Fast-changing world of Donald Trump
Letter from Trump’s America
It was famously said by distinguished sociologist Peter Berger that the United States is “a nation of Indians ruled by Swedes.” Sweden is the most secular country in the world and India the most religious. He used this analogy to show the discrepancy between the United States’ ruling minority and the country’s population.
Over the last few months the world has watched in amazement, uncertainty and not without some fear, the election of a powerful businessman with no political ties or experience and even less political savvy, take over as leader of the powerful nation on earth.
Donald Trump’s leadership of the free world is meeting with less local acclaim now than when he was first elected, but near universal disdain depending on your (political) point of view. His approval rating in the US stands at 40 per cent, his disapproval rating stands at 53 per cent.
By contrast President Barack Obama had an approval rating of 63 per cent in April of 2009, George W Bush’s was 61 per cent in April of 2001. The highest recorded rating ever was John F. Kennedy in 1961 when his approval rating was 81 per cent.
While most Americans think they know what makes Trump tick, Europeans and the rest of the world are far less certain what to make of a former celebrity TV host and a man given to a level of rants via twitter not normally engaged in by a sitting president or even your everyday politician.
His early morning tweets have made for a massive degree of curiosity, uncertainty, and cliff-hanging by a media who must now come to terms with a Commander-in-Chief who has never donned a military uniform. He has become the butt of late night show hosts who pillory and mock him as they have certain members of his staff most especially Sean Spicer his press secretary.
He has engaged a public who wonder privately and increasingly out loud what his next tweet will be and how it will affect their lives and national safety. Will he decide to nuke North Korea or deride Arnold Schwarzenegger for not getting the same ratings as he did on his Celebrity Apprentice show, or suggest that former President Obama bugged his phones or his microwave oven in Trump Tower, New York City?
The deeper question is where does he and America go from here?
In recent days, he has made nice with Chinese President Xi Jinping patching over previous accusations that China was “raping” America economically. He sent 59 tomahawk missiles into Syria targeting the Shayrat air base near Homs in response to a chemical weapons attack on a rebel-held area that killed both women and children. He has called on other nations to oppose Syria’s embattled leader.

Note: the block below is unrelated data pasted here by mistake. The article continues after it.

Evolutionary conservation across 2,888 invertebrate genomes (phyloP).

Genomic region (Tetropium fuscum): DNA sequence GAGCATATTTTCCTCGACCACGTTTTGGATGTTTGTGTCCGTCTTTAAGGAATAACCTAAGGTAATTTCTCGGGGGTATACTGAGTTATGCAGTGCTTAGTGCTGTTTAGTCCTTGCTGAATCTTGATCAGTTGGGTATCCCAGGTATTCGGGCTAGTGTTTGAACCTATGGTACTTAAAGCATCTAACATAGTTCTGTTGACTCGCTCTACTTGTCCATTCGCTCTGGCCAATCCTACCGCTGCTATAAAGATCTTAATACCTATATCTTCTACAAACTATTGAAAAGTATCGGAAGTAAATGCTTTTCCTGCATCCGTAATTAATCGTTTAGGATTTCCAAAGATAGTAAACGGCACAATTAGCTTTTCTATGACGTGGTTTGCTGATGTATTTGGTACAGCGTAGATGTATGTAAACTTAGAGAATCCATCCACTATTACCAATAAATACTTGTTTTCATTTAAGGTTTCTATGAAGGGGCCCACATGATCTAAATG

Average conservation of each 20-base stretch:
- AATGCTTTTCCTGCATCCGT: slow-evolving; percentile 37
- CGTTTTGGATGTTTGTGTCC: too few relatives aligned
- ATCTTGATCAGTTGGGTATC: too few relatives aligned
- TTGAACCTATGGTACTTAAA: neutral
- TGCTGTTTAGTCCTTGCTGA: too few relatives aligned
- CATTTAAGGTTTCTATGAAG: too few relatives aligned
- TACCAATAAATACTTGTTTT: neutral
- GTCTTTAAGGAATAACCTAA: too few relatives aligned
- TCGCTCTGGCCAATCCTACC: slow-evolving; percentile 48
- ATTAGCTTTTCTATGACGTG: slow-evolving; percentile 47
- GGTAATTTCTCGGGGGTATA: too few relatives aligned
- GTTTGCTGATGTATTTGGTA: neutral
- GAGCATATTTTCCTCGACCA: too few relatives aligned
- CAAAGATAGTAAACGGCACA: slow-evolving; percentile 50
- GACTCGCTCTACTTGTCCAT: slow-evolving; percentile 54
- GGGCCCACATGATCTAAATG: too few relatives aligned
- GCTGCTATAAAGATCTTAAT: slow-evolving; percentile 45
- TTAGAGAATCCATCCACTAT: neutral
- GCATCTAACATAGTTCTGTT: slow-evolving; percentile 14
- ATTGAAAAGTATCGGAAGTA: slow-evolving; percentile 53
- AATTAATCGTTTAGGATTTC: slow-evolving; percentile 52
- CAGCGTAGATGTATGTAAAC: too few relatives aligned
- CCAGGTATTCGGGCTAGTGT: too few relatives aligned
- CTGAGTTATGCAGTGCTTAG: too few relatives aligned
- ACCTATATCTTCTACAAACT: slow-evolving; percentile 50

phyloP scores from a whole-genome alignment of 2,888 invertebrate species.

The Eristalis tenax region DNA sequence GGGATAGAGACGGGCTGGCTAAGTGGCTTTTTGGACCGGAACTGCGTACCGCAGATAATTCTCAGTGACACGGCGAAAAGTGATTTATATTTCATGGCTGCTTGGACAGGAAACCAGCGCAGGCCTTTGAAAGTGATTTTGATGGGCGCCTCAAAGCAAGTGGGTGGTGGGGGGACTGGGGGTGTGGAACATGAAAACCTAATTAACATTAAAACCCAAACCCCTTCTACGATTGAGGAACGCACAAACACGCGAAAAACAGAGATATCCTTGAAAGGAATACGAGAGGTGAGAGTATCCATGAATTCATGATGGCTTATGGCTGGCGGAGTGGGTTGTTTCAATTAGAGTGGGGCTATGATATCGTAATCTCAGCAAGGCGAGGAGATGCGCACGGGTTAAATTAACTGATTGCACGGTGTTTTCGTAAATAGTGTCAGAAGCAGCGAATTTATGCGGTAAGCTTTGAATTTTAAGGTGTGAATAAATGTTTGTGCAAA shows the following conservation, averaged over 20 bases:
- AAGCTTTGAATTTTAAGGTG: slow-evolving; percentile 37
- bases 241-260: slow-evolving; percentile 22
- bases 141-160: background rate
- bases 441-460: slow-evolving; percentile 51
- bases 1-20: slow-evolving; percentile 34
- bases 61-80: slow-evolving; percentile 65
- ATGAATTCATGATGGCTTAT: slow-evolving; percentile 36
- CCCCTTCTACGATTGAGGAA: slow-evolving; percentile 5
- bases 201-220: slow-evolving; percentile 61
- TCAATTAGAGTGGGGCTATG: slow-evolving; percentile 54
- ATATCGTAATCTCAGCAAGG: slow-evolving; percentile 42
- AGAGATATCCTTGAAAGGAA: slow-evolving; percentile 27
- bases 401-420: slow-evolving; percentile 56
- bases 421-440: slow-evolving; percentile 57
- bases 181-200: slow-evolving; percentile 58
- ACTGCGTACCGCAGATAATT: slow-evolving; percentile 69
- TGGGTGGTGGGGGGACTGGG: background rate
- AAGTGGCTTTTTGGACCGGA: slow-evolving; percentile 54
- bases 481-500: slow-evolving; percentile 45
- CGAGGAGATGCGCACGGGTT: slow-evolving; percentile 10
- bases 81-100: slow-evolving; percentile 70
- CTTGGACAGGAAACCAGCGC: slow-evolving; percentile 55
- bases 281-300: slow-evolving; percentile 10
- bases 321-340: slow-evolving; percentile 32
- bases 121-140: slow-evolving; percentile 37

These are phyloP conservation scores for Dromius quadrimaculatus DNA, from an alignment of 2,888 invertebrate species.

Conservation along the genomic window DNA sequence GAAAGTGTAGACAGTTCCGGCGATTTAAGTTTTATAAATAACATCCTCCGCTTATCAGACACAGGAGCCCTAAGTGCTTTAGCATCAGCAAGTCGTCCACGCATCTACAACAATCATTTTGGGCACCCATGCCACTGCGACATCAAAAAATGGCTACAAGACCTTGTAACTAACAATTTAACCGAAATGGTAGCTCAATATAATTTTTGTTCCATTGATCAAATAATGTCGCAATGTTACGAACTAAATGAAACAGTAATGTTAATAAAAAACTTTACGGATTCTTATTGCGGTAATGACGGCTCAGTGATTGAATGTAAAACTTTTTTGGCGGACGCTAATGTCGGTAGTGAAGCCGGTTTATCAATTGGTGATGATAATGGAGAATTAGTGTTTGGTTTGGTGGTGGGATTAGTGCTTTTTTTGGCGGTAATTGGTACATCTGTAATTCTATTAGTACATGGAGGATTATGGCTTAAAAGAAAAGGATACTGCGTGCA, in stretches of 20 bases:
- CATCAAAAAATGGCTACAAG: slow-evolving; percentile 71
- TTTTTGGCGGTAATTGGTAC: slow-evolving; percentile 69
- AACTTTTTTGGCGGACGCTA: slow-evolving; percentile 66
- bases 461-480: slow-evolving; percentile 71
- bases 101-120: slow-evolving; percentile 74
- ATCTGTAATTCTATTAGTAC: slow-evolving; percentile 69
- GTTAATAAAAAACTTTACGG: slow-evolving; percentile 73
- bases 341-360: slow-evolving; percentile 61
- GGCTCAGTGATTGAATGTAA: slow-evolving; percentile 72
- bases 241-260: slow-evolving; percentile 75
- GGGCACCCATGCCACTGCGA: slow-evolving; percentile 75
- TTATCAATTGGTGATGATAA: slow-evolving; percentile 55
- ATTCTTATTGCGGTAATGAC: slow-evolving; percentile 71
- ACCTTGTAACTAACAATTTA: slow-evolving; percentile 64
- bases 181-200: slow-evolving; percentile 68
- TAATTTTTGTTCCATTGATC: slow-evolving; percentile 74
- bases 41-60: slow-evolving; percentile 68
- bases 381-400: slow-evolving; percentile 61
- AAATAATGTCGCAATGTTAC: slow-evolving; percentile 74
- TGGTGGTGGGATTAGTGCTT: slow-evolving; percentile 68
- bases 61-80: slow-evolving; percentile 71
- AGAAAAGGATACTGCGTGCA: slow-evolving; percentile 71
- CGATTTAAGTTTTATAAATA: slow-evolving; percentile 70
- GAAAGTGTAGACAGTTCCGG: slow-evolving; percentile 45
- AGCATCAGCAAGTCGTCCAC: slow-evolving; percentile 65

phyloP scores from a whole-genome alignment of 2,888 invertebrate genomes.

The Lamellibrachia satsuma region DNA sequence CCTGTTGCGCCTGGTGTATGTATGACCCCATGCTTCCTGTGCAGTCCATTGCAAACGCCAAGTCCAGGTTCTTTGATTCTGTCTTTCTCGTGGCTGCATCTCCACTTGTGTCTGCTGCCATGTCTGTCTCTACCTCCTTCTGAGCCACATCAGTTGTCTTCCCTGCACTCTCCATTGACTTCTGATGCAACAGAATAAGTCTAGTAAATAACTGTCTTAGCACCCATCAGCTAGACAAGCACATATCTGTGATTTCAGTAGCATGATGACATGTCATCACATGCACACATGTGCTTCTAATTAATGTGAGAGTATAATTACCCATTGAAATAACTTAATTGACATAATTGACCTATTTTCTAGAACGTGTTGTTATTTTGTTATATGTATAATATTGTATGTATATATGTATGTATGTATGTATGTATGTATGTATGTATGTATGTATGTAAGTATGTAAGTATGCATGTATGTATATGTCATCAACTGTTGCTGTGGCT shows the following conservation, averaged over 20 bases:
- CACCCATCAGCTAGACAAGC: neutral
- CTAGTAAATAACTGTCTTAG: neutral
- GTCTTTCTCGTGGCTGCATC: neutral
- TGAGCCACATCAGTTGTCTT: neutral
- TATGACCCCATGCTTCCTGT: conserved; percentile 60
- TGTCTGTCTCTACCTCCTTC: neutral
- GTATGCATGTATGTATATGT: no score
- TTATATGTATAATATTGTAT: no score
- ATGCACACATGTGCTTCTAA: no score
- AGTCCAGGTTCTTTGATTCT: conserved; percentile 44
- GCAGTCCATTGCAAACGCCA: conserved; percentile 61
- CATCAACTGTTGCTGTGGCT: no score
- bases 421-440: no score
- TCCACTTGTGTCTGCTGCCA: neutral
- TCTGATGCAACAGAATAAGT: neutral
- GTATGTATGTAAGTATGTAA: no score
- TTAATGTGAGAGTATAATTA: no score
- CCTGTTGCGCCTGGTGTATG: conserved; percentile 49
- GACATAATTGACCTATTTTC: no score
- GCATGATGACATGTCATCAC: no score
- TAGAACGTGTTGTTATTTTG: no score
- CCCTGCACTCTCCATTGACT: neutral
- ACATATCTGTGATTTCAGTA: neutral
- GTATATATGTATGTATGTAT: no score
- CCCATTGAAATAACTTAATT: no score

All this in seeming defiance of his own “America first” policy. The politics of realpolitik have caught up with him. Sometimes diplomacy, based primarily on considerations of given circumstances and factors comes ahead of explicit ideological notions or moral and ethical premises.
Will there be a wall between the United States and Mexico, and will Mexico pay for it, if it is ever built? Will there be border tax with Mexico? Some big businesses are campaigning against it. The Trump administration is apparently reworking its tax reform and a final proposal will not be known before members of Congress take their August recess.
When he ran for the country’s highest office he had nice things to say about Russian Premier Vladimir Putin, but that now seems to be muted following the targeting bombing of Syria. Rex Tillerson, Secretary of State must now talk tough to Putin over his Syria policy. His once cozy ties with Putin which drew bipartisan alarm and nearly derailed his confirmation has gone and now. Putin won’t meet with a man he once showered praise on. Cooperation with Russia over Syria would seem to be off the table. Damage control is now the order of the day.
The Syrian situation is not black and white, it demands nuancing as there are many players involved.
Following the attack on Syria, many commentators said that this was the moment Donald Trump truly became president of the U.S.
The world is fast changing and so it would appear is President Donald Trump.